The European astronaut Roberto Vittori during his survival training in Black Sea in November 2001 for the Marco Polo mission.
The Marco Polo mission (25 April - 5 May 2002) sees ESA astronaut Roberto Vittori as the first ESA astronaut of Italian nationality to reach the International Space Station on board a Russian spacecraft. Once there, he experienced life and worked on the largest habitable man-made structure in space.
Together with Mission Commander Yuri Gidzenko (Russian) and Flight Participant Mark Shuttleworth (South African), Vittori blasted off on a Russian Soyuz rocket from Baikonur in Kazakhstan for a 10-day mission.
The three men lived and worked on board the Space Station for eight days alongside the resident crew Expedition Four Commander Yuri Onufrienko and Flight Engineers Dan Bursch and Carl Walz.
In recognition of the 13th century Italian explorer and the extensive participation by the Italian Space Agency (ASI), Vittori's 'taxi' flight has been dubbed the 'Marco Polo' mission.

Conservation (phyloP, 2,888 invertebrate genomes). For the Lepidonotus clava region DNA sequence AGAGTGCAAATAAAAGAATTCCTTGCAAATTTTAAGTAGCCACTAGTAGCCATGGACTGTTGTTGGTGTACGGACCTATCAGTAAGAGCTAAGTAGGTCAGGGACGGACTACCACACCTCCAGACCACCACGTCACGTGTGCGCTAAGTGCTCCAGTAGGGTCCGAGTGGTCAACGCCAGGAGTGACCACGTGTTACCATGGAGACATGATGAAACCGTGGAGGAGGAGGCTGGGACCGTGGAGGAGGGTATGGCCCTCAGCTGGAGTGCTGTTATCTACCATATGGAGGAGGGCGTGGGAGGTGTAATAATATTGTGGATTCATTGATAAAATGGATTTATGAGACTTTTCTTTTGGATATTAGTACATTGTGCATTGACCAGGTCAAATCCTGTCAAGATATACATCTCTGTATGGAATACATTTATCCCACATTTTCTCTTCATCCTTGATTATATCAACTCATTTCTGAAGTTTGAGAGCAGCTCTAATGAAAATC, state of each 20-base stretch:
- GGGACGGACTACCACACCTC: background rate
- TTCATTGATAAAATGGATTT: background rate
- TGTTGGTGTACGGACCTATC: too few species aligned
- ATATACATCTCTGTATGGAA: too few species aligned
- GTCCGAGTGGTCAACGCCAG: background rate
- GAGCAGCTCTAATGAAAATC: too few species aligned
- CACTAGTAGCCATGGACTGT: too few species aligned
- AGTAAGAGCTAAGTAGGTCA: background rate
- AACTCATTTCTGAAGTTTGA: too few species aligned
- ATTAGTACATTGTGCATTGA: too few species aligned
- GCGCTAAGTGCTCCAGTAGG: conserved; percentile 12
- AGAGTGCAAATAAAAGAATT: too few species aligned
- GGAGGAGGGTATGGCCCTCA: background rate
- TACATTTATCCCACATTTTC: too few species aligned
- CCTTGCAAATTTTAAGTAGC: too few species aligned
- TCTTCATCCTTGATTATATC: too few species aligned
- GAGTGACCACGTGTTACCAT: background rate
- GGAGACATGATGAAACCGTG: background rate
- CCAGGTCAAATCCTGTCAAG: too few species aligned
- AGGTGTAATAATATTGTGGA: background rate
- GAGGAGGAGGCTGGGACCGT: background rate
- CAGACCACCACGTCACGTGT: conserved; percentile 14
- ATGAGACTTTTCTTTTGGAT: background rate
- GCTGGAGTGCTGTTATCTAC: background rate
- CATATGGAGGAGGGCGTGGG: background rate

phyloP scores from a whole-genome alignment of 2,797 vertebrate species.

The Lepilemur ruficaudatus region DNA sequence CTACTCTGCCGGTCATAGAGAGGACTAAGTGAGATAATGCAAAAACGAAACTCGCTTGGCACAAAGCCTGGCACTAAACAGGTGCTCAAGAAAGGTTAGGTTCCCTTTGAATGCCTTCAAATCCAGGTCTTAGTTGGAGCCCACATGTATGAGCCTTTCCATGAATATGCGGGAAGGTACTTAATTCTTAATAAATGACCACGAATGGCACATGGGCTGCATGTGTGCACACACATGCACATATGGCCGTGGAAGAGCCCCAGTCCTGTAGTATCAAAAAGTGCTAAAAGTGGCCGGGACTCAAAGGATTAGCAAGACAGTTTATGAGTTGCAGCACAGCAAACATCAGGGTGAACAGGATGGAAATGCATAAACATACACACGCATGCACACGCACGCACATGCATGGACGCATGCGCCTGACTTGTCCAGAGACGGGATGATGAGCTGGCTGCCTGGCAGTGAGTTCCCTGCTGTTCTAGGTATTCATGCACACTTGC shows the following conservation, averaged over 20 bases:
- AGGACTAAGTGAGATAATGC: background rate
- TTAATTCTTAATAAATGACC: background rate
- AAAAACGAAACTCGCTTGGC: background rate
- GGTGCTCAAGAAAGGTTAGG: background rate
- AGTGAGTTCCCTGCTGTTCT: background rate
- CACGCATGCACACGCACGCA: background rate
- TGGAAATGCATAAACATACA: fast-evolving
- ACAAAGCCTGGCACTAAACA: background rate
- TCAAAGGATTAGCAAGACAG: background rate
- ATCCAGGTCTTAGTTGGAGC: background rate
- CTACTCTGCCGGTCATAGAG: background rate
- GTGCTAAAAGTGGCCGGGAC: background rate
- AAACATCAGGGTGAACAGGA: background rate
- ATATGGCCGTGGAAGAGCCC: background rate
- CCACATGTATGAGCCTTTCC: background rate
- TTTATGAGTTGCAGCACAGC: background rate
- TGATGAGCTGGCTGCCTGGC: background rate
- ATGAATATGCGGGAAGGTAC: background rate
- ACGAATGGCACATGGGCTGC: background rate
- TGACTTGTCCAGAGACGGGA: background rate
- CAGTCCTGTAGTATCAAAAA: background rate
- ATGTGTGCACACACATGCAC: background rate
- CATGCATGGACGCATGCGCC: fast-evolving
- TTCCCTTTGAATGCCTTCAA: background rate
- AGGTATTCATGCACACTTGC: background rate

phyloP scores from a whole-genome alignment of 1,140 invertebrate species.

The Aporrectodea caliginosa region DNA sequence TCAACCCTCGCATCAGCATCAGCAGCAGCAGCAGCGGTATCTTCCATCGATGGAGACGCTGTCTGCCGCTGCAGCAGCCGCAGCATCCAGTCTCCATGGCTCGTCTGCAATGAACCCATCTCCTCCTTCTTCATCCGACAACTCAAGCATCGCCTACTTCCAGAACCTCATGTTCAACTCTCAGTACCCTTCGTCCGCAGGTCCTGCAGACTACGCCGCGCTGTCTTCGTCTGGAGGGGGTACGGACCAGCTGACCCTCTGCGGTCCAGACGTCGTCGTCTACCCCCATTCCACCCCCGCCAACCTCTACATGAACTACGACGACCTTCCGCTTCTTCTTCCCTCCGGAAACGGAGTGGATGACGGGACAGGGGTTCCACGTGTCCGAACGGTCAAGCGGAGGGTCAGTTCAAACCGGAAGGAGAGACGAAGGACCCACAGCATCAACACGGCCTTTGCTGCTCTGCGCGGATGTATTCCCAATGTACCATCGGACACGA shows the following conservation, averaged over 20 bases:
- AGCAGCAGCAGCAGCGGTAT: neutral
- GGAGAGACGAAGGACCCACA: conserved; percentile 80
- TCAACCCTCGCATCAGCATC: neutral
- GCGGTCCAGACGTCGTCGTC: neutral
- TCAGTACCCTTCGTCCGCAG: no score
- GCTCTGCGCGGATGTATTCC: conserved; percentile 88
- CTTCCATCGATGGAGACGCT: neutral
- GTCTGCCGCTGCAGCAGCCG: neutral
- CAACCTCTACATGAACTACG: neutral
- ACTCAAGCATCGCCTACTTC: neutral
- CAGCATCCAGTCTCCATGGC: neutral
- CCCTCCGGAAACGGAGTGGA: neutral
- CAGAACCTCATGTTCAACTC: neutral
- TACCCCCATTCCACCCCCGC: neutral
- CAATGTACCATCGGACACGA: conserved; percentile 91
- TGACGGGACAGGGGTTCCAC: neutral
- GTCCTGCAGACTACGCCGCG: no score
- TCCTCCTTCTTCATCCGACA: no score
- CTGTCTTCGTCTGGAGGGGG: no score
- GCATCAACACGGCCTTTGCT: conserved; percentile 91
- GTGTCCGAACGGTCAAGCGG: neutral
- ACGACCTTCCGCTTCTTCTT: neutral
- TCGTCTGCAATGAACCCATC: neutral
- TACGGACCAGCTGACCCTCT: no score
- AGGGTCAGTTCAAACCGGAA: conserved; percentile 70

The flight, the fourth exchange of a Soyuz spacecraft which currently serves as the main rescue vehicle for the Space Station crew in case of an on board emergency was being undertaken under a framework agreement between ESA and the Russian space agency, Rosaviakosmos.
During his stay Vittori was involved in a number of experiments, primarily in life sciences.
Vittori's maiden flight into orbit continues the involvement of ESA's astronauts in the development of the Space Station and represents a further sign of Europe and Russia's determination to reinforce their fruitful cooperation.